As a mother of two boys I try each day to be a good mum. Each day I wonder whether I did and said the right things and not screwed them up. It is not easy figuring out calm parenting and finding the key to motherhood. Still, instinctively I feel under scheduling is the way to go for my family. I want to encourage a calmness in my boys and an appreciation of the little things in life. I want them to be creative, resourceful and contented. Soulful living, right?
Calm parenting and creating resilient children
I hope to see more unstructured play in the park without helicopter parents trying to join in. Unstructured play in the garden without a well-meaning parent leading some kind of Pinterest activity. Building Lego without the instruction book. Making stuff out of rubbish without the help of a grown-up. Letting siblings quarrel without immediately trying to solve their argument. Letting them figure it out for themselves before intervening.
No pressure. Trust. Mindful neglect. Conscious neglect with the sole purpose of creating happy, mentally stable, sociable and resilient children. Kids with empathy. Kids who know the world doesn’t only revolve around them. Good humans. It seems a no-brainer and common sense, but we have forgotten how to put it into practice. Or we are afraid to put it into practice. Because all the other kids…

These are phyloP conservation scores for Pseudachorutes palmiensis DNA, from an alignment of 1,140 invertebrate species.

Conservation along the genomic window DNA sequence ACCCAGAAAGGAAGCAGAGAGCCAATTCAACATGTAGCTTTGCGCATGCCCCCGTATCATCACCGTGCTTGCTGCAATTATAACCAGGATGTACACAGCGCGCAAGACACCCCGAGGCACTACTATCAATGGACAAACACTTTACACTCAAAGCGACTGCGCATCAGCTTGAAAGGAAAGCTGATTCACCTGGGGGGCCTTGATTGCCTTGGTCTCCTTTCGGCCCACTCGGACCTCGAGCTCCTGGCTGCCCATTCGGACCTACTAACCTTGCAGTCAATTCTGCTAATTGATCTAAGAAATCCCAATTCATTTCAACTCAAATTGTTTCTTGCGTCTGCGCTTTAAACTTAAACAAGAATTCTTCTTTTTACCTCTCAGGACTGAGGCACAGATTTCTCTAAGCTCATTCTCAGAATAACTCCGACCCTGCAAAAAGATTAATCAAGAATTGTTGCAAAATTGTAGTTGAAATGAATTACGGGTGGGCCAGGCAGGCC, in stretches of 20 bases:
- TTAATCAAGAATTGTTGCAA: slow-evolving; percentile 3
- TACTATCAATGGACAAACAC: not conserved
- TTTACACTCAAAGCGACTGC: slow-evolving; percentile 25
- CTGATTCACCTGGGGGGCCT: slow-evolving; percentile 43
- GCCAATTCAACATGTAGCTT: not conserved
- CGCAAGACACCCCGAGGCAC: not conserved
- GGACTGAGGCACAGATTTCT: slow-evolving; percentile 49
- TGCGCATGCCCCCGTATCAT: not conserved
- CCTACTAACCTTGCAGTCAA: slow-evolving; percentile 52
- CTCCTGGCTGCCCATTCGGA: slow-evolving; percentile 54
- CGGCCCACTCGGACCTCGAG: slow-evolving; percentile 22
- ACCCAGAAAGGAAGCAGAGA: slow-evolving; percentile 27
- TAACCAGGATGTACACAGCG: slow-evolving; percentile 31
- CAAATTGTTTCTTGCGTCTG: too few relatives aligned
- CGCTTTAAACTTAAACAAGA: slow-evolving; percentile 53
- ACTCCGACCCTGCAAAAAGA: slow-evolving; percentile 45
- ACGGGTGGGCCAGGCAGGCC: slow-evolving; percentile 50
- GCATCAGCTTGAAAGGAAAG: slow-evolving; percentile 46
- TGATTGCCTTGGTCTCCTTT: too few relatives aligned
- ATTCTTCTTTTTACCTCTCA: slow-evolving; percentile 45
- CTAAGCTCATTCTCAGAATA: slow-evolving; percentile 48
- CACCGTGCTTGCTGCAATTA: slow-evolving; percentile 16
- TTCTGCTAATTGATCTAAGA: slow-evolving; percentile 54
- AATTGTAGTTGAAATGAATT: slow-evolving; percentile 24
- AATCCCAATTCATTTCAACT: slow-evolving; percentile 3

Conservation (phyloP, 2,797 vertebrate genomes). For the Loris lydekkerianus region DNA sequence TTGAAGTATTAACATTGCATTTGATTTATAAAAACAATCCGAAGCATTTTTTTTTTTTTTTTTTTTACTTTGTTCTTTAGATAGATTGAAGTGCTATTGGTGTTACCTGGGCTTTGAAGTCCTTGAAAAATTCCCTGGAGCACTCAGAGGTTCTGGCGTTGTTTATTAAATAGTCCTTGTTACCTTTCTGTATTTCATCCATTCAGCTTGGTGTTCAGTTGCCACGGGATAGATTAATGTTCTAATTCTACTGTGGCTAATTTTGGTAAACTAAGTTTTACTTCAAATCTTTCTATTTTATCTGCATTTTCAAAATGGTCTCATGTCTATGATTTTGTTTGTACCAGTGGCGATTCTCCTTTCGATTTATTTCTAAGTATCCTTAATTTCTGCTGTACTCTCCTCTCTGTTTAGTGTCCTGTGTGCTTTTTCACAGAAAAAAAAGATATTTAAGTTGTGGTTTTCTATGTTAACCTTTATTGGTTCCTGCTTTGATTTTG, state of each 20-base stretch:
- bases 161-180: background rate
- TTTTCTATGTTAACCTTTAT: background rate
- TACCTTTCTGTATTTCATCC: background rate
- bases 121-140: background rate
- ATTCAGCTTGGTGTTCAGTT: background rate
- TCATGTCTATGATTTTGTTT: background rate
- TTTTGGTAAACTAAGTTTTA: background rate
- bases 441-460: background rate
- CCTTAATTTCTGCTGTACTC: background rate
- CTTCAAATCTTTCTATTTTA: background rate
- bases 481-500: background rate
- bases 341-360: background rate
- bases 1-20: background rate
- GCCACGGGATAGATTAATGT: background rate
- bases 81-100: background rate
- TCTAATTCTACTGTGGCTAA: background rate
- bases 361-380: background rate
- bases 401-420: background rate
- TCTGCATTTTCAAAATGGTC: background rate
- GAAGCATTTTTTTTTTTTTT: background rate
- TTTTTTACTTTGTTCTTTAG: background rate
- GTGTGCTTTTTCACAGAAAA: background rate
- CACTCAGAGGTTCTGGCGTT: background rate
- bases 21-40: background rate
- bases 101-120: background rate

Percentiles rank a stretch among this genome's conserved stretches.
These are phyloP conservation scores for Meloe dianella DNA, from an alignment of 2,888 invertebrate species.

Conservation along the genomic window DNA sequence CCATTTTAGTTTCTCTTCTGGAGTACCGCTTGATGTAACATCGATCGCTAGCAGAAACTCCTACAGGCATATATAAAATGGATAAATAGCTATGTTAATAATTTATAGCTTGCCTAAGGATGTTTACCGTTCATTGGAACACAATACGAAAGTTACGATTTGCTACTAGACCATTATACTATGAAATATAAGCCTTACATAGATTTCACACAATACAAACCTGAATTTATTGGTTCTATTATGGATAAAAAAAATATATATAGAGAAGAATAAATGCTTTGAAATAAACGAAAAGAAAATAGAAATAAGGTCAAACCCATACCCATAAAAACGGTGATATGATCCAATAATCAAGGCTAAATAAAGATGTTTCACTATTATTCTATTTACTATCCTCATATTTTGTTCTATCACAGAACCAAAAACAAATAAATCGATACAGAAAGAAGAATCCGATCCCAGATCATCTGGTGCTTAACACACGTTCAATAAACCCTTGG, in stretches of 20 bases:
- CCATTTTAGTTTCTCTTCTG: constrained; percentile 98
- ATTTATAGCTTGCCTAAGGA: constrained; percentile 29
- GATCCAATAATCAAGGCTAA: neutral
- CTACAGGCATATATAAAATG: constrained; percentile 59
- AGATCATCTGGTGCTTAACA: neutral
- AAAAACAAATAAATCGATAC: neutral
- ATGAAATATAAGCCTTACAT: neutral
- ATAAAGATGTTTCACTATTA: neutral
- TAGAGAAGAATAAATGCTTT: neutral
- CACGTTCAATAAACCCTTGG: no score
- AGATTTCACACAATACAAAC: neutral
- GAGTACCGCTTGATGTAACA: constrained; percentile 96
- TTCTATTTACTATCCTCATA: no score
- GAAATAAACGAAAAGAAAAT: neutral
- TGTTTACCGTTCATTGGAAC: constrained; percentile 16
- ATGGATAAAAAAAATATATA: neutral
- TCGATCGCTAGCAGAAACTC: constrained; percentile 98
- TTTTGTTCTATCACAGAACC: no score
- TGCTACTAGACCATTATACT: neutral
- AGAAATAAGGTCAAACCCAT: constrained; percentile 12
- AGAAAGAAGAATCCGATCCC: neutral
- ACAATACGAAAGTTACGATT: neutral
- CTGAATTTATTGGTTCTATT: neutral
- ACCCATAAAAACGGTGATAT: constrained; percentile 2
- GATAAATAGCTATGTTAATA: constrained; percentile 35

Children are naturally curious. They don’t need to be taught how to learn. They know. Children have a natural desire to discover the world for themselves. Give them that space. Even though you as a parent may think your child is not learning much at a particular moment and you feel you need to teach them stuff, their brain is working hard. If they have questions, they will ask them (oh yes they will!).
Calm parenting: lead by example and stop over scheduling
Children learn by example and copy our behaviour. What example is a stressed out, tired parent making life way too busy? Instead, show calm. Just be. Say nothing. Trust your child in his or her own learning. Silence and time are essential ingredients for stimulating creativity and imagination, and they are so precious. Childhood is short, please let’s not take away the magic.
An article that really resonated with me: